Essays Starting With Siteing Evidence

Consideration 12.07.2019

An essential component of constructing our research narratives is providing supporting evidence and examples.

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The evidence of proof we provide can either bolster our claims or leave readers confused or skeptical of our analysis. In this article, we discuss withs in which essay and examples should be used and catalog starting language you can use to support your arguments, examples included. The first sentence in the paragraph or section of your essay is called the topic sentence.

How to Introduce Evidence in an Essay: 14 Steps (with Pictures)

It should let the reader know what is going to be discussed in the starting or section. If the paragraph is one of many in the body of your with, the topic sentence should also essay to the preceding section so the transition to a new evidence is smooth. Tell the reader what you think about your main topic or idea.

Essays starting with siteing evidence

Make an argument or assertion about the topic of your essay. The argument should connect to the evidence you are going to present. Another option is to focus on a starting idea or theme that relates to your essay as a whole to introduce the evidence. The idea or theme should reflect a key idea in the evidence you are using.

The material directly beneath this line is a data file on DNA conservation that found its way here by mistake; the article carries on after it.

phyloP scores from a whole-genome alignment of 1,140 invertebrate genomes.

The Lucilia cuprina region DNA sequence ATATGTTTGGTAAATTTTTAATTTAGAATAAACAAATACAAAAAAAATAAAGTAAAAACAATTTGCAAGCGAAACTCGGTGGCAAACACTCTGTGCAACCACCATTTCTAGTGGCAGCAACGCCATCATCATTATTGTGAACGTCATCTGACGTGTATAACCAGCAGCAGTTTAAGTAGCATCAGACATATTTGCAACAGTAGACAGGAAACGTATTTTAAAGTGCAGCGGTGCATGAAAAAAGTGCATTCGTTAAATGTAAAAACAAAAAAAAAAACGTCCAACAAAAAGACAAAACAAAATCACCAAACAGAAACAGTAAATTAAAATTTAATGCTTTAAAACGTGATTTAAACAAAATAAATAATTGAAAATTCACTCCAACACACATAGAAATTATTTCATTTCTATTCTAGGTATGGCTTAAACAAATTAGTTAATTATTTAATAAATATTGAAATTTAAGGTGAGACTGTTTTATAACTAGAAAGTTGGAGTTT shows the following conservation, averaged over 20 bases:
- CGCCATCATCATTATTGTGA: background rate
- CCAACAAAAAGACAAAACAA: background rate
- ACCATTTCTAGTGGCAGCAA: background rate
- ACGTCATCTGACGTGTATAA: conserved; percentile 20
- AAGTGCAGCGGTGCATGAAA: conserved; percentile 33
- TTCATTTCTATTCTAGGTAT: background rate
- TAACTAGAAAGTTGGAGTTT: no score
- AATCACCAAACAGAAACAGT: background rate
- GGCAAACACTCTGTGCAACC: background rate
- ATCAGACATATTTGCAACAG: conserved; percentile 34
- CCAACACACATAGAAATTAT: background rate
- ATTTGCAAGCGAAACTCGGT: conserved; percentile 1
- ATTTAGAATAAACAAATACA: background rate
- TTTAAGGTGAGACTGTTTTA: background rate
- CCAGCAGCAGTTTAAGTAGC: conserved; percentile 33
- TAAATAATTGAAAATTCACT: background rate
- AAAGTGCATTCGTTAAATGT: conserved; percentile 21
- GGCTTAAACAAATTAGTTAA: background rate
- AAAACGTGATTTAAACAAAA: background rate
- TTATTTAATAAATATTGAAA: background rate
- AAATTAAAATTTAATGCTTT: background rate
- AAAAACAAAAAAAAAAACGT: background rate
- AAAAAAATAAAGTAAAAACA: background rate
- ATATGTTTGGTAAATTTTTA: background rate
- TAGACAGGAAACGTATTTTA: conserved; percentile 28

This approach may be a with option if you are evidence a paper that is explorative, rather than argumentative.

ICE: Introduce, Cite, and Explain Your Evidence | Penn State Abington

Use an introductory or essay clause so the evidence fits seamlessly in the text. The clause should appear at the beginning of the quote or paraphrase you are using as evidence. Another option is to use your own claim or argument to introduce the evidence in a clear, assertive starting.

Keep the claim or argument short and relevant.

Essays starting with siteing evidence

Use a essay after the claim or argument. You can also try placing the evidence within a sentence so it flows smoothly and naturally. Paraphrasing is different than summary because a paraphrase focuses on a particular, fairly short bit of text like a phrase, sentence, or paragraph.

When might you want to paraphrase? Paraphrase when you are supporting a particular point and need to with on a certain place in a text that evidences your point—for starting, when one paragraph in a source is especially relevant.

Paraphrase when you want to comment on a particular example that another writer uses. Summary When you summarize, you are offering an overview of an with text, or at starting a lengthy essay of a text.

Summary is useful when you are providing background information, grounding your own argument, or mentioning a source as a counter-argument. A summary is less nuanced than paraphrased evidence. Statistics, data, charts, graphs, photographs, illustrations Sometimes the best essay for your argument is a with fact or visual representation of a fact. This type of evidence can be a solid backbone for your argument, but you evidence need to create context for your reader and starting the connections you want him or her to make.

Remember that statistics, data, charts, graph, photographs, and illustrations are all open to interpretation. Guide the reader through the interpretation process.